The musician wrote about Freehold, My Hometown, a song from the album Born in the USA (1984). A theme about the memories of the youth, written in a time of crampedness and difficulty, when abandoned factories and shops that were closed in the community began to multiply. “My old man tousled my hair and said, ‘Son, take a good look around, this is your hometown,'” he sings while playing an acoustic guitar. “People always follow me in this verse, and I feel like I know the city they are talking about is not freehold. It’s not Matawan, it’s not Marlboro, it’s not Washington, it’s not Seattle. And everything. It’s all America you know “” It’s a beautiful song, “says Obama.
The duo witness the racist unrest that raged across the country in the 1960s, before Obama alluded to the African American influence that shaped rock music, citing a scene from Não Des Bronca (1989), Spike Lee’s film. “One of the protagonists is called Mookie and works for an Italian who owns a pizzeria. One of the chef’s children is a friendly boy, he loves the African American community that serves in this neighborhood. But the older brother is more cynical and obviously more racist. Then Mookie starts asking him some questions, “Who’s your favorite basketball player?” “Magic Johnson.” ‘Who’s your favorite actor? Eddie Murphy.’ “Who’s your favorite rock star?” ‘Prince.’ “Why do you always use n-word? You always say you love these guys and you always use n-word.” “
“I always thought that this scene captures this idea so simply and brilliantly that blacks are ‘the others’,” says the former president. “They are downgraded, they are discriminated against, they are despised … And yet the culture constantly adapts to the style that comes from outsiders.”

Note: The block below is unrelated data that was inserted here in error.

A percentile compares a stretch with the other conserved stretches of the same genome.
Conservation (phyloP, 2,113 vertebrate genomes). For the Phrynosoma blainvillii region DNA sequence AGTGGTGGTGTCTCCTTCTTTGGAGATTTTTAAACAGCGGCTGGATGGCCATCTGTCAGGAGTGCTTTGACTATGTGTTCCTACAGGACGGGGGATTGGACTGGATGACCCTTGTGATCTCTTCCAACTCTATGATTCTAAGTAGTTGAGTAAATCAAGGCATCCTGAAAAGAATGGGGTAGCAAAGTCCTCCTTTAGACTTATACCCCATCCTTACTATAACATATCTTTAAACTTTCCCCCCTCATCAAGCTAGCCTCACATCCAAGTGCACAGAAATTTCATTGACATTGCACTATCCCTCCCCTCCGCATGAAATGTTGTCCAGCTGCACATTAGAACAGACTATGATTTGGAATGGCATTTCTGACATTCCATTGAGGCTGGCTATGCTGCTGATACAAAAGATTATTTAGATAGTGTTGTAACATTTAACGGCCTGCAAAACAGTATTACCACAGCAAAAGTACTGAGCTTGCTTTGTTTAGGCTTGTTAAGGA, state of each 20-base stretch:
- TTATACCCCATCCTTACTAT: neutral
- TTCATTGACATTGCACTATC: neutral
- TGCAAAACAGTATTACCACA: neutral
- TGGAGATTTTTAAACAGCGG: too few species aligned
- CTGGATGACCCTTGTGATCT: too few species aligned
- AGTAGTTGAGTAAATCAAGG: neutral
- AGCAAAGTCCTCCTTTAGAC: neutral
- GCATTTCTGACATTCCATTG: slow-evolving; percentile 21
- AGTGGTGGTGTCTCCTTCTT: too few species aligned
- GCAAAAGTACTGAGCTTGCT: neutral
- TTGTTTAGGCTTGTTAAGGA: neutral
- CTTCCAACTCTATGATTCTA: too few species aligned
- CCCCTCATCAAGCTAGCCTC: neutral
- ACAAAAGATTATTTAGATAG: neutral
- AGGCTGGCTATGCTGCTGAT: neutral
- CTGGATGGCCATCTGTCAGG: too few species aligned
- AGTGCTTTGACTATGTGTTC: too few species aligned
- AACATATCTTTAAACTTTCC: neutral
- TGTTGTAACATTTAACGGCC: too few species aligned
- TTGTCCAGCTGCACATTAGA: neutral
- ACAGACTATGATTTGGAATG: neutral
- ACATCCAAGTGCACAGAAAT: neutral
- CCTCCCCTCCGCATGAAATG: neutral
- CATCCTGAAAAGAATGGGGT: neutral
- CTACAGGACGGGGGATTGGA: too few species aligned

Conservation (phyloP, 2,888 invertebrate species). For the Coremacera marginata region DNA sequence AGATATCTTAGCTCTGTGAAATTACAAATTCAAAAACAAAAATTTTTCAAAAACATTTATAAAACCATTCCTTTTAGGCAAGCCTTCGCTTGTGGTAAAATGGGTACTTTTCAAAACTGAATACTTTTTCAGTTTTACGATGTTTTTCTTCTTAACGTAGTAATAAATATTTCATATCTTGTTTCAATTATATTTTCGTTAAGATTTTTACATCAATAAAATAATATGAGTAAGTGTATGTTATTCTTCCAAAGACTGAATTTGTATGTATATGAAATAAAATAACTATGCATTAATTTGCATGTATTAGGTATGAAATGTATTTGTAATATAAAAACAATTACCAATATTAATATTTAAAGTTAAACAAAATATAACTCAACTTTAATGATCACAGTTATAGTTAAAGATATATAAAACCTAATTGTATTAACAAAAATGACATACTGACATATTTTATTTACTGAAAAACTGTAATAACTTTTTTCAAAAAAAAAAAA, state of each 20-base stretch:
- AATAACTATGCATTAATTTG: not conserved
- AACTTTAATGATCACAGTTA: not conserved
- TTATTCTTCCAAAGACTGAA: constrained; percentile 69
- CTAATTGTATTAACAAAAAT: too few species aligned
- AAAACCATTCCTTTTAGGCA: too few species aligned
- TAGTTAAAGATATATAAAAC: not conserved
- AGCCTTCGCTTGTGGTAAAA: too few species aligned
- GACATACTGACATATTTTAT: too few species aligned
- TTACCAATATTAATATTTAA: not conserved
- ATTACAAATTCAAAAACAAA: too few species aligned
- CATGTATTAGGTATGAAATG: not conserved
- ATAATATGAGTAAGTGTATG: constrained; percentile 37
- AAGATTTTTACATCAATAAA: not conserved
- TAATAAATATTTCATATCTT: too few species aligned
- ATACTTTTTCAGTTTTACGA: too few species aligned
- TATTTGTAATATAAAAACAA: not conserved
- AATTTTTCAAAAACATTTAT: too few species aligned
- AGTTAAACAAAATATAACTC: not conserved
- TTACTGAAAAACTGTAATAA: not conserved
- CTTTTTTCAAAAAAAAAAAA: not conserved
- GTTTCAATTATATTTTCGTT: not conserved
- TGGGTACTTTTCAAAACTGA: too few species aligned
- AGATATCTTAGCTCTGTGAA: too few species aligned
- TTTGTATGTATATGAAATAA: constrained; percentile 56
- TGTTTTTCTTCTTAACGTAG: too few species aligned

The question of skin tone
Obama, who mentions the impact and influence of former Congressman John Lewis – the leader of civil rights in the United States who died in July 2020 at the age of 80 – then turns to the sport and recalls a racist comment, which he heard from the school’s tennis team coach when he was 12 and suggested that basketball was an escape in his youth. “Sport has become a place where black and white children can meet at eye level,” he emphasizes. It’s not that the skin tone problem didn’t come up, he points out, “but after all, it was about who knew how to play”.
In the second episode of Renegades – the podcast premiered with two episodes and will have a total of eight episodes – the presenters reflect on the death of George Floyd, quote Get Out (2017) – the film in which Bradley Whitford’s character says he would ” for Obama vote for a third term if he could “- and talk about protest songs. Bruce talks about Fight the Power, Public Enemy and the most popular topics from the Sex Pistols, Anarchy in the UK and God Save the Queen. Barack mentions – and sings – Bob Dylan’s Maggies Farm, Sam Cooke’s A change, Billie Holiday’s Strange Fruit, and Aretha Franklin’s song Respect, which “people don’t normally see as protest music.” “RESPECT!” Sings the former president. “That’s a protest song, isn’t it? She said to all the men: “See if you stand up.”
The list ends with American Skin (41 shots), a song Springsteen wrote about the murder of Amadou Diallo, a Guinean immigrant with no criminal record who was shot dead by four plainclothes police officers in February 1999. “After that incident, I started to think,” OK, skin … skin is fate, “says the musician. “What a privilege it is to be able to forget that you live in a certain body. White people can afford this luxury. Blacks don’t. “